The opinion of the court was delivered by: BUA
NICHOLAS J. BUA, UNITED STATES DISTRICT JUDGE
In this declaratory judgment action, plaintiff Aetna Casualty & Surety Company ("Aetna") asks the court to find that Aetna has no duty to defend or indemnify one of its insureds, defendant Spancrete of Illinois, Inc. ("Spancrete"), in connection with one count of a personal injury suit filed against Spancrete in state court. Aetna and Spancrete have now filed cross motions for summary judgment, each urging the court to enter judgment in its favor as a matter of law. For the reasons stated herein, Spancrete's motion for summary judgment is granted in its entirety; Aetna's motion is partially granted and partially denied.
In May of 1984, Robert and Marie Scott filed suit in state court against various defendants, including Power Contracting & Engineering Corporation ("Power"). Mr. Scott claimed that on November 30, 1982, he sustained injuries while working at a construction site managed by Power. Mr. Scott sought recovery from Power, the general contractor, based on the Illinois Structural Work Act and common law negligence; Mrs. Scott brought a claim against Power for loss of consortium.
In response to the Scott's complaint, Power filed a third-party complaint against Spancrete, which was working as a subcontractor at the job site where Mr. Scott was injured.
Power's third-party complaint sets forth three counts. Two of those counts (Counts I and II) assert the same claims against Spancrete that Scott brought against Power -- claims based on the Illinois Structural Work Act and common law negligence. In Count III, Power alleges that Spancrete breached its subcontract with Power. According to Power, Spancrete failed to fulfill its obligation under the subcontract to name Power as an additional insured in certain liability policies covering Spancrete's work at the construction site.
Upon being served with Power's third-party complaint, Spancrete contacted Aetna. Aetna had issued a comprehensive general liability insurance policy to Spancrete for the period from April 1, 1982 to April 1, 1983. The policy provided certain coverage for bodily injury liability, as follows:
Since Mr. Scott suffered his injuries during the policy period, Spancrete sought both defense and indemnification from Aetna for any liability resulting from Power's third-party action. Aetna agreed to defend and indemnify Spancrete with respect to Counts I and II of Power's third-party complaint. However, Aetna refused to provide any defense or indemnity for Count III of the suit.
Aetna initiated this diversity action seeking an order declaring that it has no duty to defend or indemnify Spancrete on Count III of Power's third-party action. Aetna has now filed a motion for summary judgment, arguing that it is entitled to such a declaration as a matter of law. Spancrete's cross motion for summary judgment argues that Aetna has a duty to defend Spancrete on Count III of Power's third-party action. Spancrete further maintains that because Aetna has wrongfully refused to provide such defense, Aetna is liable for the costs and attorneys' fees which Spancrete has incurred in defending Count III of Power's third-party action, as well as the costs and fees it has incurred in defending this declaratory judgment action.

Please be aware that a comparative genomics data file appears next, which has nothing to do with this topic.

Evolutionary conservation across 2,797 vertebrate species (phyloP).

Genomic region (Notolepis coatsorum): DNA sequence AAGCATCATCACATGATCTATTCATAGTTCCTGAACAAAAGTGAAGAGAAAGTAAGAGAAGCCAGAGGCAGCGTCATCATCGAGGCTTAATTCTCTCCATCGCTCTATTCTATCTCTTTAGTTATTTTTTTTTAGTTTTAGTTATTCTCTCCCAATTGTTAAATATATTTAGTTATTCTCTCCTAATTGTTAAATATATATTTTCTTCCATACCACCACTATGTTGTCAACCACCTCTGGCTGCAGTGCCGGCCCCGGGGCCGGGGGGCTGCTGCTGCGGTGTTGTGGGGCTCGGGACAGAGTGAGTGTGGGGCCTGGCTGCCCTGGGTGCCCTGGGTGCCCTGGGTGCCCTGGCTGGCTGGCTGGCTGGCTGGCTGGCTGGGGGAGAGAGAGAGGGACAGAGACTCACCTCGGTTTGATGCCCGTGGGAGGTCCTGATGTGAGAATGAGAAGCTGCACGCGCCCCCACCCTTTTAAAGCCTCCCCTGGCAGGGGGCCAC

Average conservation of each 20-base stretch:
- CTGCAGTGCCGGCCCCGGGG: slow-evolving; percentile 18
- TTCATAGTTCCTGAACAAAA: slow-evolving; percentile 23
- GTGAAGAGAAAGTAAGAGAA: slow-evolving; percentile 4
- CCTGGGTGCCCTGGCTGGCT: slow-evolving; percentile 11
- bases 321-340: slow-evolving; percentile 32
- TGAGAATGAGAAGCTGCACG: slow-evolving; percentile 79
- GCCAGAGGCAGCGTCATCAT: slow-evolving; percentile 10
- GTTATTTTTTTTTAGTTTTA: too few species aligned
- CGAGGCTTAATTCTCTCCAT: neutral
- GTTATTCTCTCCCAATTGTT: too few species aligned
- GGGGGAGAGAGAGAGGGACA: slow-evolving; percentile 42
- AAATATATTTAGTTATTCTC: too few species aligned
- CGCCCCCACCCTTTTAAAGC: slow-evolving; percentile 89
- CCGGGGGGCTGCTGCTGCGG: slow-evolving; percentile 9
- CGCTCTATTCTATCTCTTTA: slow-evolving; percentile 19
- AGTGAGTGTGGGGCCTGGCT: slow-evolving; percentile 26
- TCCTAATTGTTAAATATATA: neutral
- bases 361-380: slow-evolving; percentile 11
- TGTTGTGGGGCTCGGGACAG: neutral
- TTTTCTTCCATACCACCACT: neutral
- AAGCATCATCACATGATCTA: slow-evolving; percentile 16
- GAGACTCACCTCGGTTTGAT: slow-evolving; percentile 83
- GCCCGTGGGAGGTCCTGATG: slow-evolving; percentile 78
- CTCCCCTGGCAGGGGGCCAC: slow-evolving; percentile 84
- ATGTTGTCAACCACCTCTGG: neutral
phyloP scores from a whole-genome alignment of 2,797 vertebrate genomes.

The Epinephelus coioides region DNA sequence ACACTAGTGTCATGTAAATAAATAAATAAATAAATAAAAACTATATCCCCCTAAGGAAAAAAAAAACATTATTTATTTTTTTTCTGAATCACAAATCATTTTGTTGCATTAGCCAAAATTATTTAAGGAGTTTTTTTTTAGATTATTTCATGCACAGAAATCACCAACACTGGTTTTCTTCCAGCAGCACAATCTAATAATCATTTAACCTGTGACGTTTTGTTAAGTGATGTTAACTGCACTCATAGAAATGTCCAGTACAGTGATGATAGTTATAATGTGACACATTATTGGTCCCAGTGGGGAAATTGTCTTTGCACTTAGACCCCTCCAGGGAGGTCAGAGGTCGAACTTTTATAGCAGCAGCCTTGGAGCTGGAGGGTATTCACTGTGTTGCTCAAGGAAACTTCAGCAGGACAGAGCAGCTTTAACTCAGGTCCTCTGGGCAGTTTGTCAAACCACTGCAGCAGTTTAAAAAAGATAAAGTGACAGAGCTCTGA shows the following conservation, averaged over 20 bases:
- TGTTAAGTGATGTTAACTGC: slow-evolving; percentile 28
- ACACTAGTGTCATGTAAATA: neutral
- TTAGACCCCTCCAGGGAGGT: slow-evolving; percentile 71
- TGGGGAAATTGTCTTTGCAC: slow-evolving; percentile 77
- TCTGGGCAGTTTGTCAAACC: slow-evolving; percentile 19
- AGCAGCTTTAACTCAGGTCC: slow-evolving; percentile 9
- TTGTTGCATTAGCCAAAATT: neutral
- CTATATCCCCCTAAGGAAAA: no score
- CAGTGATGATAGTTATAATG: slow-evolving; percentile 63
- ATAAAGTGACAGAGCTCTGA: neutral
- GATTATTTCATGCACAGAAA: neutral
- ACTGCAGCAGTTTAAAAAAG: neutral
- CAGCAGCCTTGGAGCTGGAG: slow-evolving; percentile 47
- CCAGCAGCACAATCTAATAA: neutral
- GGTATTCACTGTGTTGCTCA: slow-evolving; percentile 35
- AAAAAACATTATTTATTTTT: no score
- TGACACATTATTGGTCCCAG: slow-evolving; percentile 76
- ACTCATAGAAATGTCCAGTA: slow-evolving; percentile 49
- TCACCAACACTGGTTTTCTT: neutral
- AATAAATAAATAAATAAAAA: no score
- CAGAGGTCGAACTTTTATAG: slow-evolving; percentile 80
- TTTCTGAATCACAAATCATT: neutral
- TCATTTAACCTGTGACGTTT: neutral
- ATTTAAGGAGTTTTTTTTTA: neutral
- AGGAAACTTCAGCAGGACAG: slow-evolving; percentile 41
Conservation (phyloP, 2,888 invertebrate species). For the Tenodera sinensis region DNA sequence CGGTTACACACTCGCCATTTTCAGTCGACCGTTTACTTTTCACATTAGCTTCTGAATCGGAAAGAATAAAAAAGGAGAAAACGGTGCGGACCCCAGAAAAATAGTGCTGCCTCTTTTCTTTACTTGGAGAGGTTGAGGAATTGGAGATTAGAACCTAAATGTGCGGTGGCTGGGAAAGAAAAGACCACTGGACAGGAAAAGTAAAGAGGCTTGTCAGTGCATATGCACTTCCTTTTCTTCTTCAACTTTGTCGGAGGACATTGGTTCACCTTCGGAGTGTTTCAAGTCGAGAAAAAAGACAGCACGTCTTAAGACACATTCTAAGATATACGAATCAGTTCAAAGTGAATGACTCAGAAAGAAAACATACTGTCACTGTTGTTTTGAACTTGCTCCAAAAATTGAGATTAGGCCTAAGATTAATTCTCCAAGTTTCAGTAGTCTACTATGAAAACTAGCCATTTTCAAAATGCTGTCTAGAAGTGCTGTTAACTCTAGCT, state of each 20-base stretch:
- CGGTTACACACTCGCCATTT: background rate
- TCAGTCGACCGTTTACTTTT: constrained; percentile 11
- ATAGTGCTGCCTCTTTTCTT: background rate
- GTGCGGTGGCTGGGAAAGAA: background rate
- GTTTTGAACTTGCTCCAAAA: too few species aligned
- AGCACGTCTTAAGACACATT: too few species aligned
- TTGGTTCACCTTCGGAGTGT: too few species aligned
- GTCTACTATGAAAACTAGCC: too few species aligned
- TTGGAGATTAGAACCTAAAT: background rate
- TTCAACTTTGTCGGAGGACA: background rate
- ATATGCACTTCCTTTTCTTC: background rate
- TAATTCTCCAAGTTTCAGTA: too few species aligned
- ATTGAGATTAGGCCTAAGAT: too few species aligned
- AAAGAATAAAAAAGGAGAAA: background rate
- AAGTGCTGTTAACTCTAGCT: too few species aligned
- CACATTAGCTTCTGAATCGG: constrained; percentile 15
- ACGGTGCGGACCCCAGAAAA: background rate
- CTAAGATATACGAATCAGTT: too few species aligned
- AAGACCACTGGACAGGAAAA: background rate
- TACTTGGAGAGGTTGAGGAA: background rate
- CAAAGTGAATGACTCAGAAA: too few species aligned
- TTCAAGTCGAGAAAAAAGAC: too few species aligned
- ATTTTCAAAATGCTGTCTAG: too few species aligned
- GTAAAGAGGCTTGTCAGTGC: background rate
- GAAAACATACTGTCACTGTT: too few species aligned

As a preliminary matter, that court finds that Aetna's cavalier disregard for the procedural rules of this court by itself constitutes grounds for denial of Aetna's motion for summary judgment. Rule 12(l) of the Local Rules of the United States District Court for the Northern District of Illinois requires a party moving for summary judgment to submit a statement of material facts along with its motion. Aetna submitted no Rule 12(l) statement. Rule 12(l) expressly states that "failure to submit such a statement constitutes grounds for denial of the motion." In addition, Aetna failed to file its response to Spancrete's factual statement along with its memorandum in opposition to Spancrete's motion, as required by Local Rule 12(m). These procedural deficiencies are not taken lightly by this court. Nevertheless, this court will not rely on procedural defects to deny Aetna's motion. Since this case involves purely legal issues, the interest of justice and the speedy resolution of this case are better served if the court addresses the merits of the parties' arguments at this time.
I. Aetna's Duty to Indemnify
Aetna first argues that as a matter of law, it is entitled to a declaration that the insurance policy issued to Spancrete does not provide coverage for Count III of Power's third-party action. On this point, Aetna is correct. The general coverage provision in the Aetna policy states that Aetna must indemnify Spancrete for damages which Spancrete becomes legally obligated to pay as the result of bodily injury or property damage. This provision does not provide coverage for damages resulting from breach of contractual obligations, as is the basis for Count III of Power's third-party complaint. See Reliance Ins. Co. ...